|Threaded HTML parser enabled on trunk||Adam Barth||3/1/13 3:38 PM|
== Summary ==
Eric Seidel, Tony Gentilcore, and I have been working on
multi-threading our HTML parser (see  for a design diagram).
Today, we enabled the threaded parser on trunk, which means it will be
enabled in tomorrow's Canary.
== Performance ==
The threaded HTML parser has two performance benefits: (1) reduced
improved page loading speed through pipelining.
We're measuring jankiness improvements with the maximum pause
attributable to the HTML parser when loading web pages on a Nexus 7.
Using the Telemetry performance testing framework , we see a 40%
reduction in parser-induced jankiness on the Top25 page set.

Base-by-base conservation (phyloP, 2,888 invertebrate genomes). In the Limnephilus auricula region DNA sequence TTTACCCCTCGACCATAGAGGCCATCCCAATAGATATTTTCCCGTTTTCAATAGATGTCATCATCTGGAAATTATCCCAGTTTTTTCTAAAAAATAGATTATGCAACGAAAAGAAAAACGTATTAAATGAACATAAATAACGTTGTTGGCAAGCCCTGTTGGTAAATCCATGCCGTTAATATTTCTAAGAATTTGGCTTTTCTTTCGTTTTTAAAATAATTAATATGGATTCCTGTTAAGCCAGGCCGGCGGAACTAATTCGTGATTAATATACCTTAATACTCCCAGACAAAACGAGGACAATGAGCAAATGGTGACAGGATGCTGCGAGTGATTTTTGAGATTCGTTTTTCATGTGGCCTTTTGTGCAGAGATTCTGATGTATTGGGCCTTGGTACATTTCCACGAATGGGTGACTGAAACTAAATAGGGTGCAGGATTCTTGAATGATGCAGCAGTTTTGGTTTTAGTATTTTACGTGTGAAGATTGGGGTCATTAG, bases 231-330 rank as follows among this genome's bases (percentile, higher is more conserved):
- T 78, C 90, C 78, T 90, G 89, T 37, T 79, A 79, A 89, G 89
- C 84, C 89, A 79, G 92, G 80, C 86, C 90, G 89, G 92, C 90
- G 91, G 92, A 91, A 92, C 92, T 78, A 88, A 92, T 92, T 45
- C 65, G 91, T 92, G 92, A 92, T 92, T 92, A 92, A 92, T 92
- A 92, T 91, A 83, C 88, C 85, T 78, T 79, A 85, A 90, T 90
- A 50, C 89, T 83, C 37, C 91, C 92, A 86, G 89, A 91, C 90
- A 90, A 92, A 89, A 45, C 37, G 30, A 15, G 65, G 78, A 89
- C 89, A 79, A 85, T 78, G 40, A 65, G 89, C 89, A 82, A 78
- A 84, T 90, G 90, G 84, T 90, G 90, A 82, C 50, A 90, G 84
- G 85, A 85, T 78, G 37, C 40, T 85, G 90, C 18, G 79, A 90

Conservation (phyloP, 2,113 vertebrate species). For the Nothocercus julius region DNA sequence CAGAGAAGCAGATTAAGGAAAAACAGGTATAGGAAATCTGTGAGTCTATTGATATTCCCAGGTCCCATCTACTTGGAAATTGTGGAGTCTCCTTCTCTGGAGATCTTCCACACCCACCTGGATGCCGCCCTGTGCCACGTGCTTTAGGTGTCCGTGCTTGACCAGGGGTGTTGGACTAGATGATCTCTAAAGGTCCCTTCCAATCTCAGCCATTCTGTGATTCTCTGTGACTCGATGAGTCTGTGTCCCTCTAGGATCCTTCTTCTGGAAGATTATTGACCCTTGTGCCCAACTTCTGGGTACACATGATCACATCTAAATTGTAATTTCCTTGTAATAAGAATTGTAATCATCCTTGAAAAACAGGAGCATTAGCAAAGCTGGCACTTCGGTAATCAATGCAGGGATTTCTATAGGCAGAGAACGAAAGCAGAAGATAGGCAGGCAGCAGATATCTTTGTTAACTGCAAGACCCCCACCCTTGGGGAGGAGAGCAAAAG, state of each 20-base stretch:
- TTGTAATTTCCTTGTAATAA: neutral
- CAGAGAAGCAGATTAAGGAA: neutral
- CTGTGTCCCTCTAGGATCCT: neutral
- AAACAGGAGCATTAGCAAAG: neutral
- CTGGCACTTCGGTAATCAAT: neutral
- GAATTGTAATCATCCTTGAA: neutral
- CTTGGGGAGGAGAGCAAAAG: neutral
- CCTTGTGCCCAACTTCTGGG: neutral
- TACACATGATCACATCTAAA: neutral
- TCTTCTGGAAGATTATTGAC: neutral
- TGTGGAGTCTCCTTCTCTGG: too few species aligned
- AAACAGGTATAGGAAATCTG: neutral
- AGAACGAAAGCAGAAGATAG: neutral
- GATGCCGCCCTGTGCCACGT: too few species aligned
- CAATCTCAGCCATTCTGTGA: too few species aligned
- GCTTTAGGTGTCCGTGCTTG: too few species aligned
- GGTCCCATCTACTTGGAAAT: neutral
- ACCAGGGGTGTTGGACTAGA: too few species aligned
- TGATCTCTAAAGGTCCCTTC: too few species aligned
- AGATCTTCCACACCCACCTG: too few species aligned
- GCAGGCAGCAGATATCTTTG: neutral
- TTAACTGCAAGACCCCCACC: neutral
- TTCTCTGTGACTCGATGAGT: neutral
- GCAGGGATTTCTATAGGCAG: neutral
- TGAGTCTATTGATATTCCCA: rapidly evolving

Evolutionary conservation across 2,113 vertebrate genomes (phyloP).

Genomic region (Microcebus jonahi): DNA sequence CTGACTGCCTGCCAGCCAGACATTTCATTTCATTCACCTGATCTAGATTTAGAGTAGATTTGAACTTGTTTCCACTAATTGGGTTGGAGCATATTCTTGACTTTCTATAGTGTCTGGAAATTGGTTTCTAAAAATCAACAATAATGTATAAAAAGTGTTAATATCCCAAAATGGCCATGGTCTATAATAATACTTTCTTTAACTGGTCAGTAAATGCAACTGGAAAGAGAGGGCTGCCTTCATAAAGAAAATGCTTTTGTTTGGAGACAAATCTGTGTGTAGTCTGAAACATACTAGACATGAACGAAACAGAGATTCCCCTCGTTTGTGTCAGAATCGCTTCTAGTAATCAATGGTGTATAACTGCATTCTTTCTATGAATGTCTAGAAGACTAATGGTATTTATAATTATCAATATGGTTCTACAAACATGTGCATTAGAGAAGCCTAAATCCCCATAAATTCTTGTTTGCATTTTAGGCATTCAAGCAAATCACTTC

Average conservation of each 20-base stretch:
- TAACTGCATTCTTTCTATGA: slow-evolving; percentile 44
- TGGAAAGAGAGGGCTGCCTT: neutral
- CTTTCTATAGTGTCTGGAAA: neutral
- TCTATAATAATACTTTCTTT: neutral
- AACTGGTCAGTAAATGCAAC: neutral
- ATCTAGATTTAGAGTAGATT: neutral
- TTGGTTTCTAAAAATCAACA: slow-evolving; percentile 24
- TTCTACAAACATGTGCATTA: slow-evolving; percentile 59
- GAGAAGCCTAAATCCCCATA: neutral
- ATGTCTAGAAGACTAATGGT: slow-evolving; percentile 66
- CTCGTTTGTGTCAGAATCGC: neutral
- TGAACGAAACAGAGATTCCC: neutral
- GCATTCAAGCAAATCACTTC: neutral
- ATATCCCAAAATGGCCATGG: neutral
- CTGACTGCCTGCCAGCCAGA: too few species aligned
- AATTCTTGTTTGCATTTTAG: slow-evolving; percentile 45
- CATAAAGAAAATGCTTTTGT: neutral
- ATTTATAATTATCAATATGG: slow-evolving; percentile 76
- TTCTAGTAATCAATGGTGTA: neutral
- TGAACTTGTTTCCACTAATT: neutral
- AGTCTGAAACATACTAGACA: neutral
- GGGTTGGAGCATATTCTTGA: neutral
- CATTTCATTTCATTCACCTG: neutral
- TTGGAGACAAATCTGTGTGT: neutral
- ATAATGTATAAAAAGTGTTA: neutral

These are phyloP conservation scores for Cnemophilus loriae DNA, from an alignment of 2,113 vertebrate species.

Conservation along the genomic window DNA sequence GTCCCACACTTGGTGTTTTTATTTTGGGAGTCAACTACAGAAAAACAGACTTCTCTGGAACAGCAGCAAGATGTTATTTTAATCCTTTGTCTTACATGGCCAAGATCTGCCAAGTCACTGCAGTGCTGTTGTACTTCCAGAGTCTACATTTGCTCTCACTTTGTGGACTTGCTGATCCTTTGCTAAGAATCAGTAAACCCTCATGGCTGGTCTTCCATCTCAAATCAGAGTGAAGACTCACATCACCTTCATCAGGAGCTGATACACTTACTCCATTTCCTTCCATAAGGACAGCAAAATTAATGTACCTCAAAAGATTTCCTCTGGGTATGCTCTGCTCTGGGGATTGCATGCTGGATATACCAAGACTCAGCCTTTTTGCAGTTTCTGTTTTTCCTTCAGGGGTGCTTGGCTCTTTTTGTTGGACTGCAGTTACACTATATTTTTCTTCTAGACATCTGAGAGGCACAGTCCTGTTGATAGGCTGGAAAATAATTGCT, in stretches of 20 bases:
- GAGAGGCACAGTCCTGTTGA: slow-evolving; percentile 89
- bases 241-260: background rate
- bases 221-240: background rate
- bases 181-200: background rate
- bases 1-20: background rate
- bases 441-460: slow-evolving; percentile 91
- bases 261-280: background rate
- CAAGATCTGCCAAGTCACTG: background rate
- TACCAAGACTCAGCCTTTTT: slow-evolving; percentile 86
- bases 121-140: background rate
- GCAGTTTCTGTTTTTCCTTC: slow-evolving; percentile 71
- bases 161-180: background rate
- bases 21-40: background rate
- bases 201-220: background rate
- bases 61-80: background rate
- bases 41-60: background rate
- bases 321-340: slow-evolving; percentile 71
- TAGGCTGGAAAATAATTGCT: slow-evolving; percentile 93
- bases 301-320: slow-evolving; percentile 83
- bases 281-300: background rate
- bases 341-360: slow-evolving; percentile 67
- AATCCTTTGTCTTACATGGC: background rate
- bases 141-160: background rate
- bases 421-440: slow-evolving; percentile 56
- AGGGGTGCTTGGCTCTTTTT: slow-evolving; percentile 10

For page loading speed, we're using the normal page cyclers . On
dual-core machines across operating systems, the threaded HTML parser
is roughly a 5% improvement on intl1, a 3.5% improvement on intl2, and
an 8% improvement on moz. On single-core machines, we see a 1.5%
We don't fully understand why the threaded parser is faster on
single-core machines. My hypothesis is that tasks that want to run on
the main thread can preempt the threaded parser because the kernel
preemptively multitasks threads. With the non-threaded parser, those
tasks need to wait in the message loop because the non-threaded parser
is blocking the main thread.
== Troubleshooting ==
If you run into problems in with a Canary build that you think might
be caused the threaded HTML parser, you can try running with
--disable-threaded-html-parser. If you can reproduce the problem with
the threaded parser and not without the threaded parser, please file a
bug and CC Eric, Tony, and me. Hopefully everything will go smoothly,
but I suspect we've screwed up a few things at least. :)